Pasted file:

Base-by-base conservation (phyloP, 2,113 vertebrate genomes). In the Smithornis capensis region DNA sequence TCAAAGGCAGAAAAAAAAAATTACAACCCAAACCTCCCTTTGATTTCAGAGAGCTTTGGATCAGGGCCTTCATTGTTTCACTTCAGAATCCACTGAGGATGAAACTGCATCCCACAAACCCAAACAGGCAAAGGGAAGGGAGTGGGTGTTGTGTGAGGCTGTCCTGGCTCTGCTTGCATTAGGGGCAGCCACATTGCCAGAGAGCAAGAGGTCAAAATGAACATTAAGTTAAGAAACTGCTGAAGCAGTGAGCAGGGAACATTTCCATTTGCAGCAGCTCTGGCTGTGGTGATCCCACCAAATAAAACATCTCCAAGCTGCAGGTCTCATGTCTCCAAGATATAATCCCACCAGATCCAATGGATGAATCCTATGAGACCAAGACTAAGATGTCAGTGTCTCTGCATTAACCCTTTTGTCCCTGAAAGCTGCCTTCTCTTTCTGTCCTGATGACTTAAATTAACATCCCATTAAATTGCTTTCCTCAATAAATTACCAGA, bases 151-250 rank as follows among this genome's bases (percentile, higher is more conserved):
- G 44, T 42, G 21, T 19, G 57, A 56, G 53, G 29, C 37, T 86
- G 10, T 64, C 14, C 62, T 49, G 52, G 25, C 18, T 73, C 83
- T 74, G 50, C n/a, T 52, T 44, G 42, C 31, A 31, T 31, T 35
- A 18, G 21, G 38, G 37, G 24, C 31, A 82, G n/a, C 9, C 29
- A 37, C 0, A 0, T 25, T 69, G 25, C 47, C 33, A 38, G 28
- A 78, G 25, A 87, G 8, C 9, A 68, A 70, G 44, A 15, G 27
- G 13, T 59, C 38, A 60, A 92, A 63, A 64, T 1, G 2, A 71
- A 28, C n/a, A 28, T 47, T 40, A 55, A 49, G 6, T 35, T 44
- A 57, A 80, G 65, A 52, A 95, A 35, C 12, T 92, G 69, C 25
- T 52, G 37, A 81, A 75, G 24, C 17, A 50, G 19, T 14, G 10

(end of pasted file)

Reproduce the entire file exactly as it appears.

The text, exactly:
Base-by-base conservation (phyloP, 2,113 vertebrate genomes). In the Smithornis capensis region DNA sequence TCAAAGGCAGAAAAAAAAAATTACAACCCAAACCTCCCTTTGATTTCAGAGAGCTTTGGATCAGGGCCTTCATTGTTTCACTTCAGAATCCACTGAGGATGAAACTGCATCCCACAAACCCAAACAGGCAAAGGGAAGGGAGTGGGTGTTGTGTGAGGCTGTCCTGGCTCTGCTTGCATTAGGGGCAGCCACATTGCCAGAGAGCAAGAGGTCAAAATGAACATTAAGTTAAGAAACTGCTGAAGCAGTGAGCAGGGAACATTTCCATTTGCAGCAGCTCTGGCTGTGGTGATCCCACCAAATAAAACATCTCCAAGCTGCAGGTCTCATGTCTCCAAGATATAATCCCACCAGATCCAATGGATGAATCCTATGAGACCAAGACTAAGATGTCAGTGTCTCTGCATTAACCCTTTTGTCCCTGAAAGCTGCCTTCTCTTTCTGTCCTGATGACTTAAATTAACATCCCATTAAATTGCTTTCCTCAATAAATTACCAGA, bases 151-250 rank as follows among this genome's bases (percentile, higher is more conserved):
- G 44, T 42, G 21, T 19, G 57, A 56, G 53, G 29, C 37, T 86
- G 10, T 64, C 14, C 62, T 49, G 52, G 25, C 18, T 73, C 83
- T 74, G 50, C n/a, T 52, T 44, G 42, C 31, A 31, T 31, T 35
- A 18, G 21, G 38, G 37, G 24, C 31, A 82, G n/a, C 9, C 29
- A 37, C 0, A 0, T 25, T 69, G 25, C 47, C 33, A 38, G 28
- A 78, G 25, A 87, G 8, C 9, A 68, A 70, G 44, A 15, G 27
- G 13, T 59, C 38, A 60, A 92, A 63, A 64, T 1, G 2, A 71
- A 28, C n/a, A 28, T 47, T 40, A 55, A 49, G 6, T 35, T 44
- A 57, A 80, G 65, A 52, A 95, A 35, C 12, T 92, G 69, C 25
- T 52, G 37, A 81, A 75, G 24, C 17, A 50, G 19, T 14, G 10